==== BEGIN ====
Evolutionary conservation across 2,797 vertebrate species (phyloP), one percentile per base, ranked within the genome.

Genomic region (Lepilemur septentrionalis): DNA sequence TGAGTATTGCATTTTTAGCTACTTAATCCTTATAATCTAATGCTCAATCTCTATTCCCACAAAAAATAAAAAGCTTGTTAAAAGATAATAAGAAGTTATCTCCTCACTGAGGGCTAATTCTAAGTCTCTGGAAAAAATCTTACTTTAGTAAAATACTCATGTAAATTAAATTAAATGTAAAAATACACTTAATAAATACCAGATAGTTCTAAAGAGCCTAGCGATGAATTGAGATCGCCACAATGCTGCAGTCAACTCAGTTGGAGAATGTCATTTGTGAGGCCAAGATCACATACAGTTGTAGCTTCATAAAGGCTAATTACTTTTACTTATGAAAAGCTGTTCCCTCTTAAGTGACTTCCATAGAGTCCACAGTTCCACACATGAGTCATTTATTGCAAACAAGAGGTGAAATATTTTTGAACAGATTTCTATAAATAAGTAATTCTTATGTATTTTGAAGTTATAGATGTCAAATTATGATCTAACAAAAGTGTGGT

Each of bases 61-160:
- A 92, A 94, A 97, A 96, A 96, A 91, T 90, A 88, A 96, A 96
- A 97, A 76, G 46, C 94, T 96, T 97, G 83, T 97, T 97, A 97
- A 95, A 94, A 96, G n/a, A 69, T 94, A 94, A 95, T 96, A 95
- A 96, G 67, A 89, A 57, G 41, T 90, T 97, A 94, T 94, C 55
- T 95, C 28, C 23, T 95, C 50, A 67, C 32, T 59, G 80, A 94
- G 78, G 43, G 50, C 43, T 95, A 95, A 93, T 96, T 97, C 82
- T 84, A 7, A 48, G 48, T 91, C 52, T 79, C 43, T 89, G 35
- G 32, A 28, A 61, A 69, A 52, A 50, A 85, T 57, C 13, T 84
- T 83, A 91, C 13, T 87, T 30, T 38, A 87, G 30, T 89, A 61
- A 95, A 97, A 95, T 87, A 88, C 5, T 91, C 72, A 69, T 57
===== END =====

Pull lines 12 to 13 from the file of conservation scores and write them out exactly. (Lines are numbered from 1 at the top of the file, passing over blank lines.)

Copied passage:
- T 83, A 91, C 13, T 87, T 30, T 38, A 87, G 30, T 89, A 61
- A 95, A 97, A 95, T 87, A 88, C 5, T 91, C 72, A 69, T 57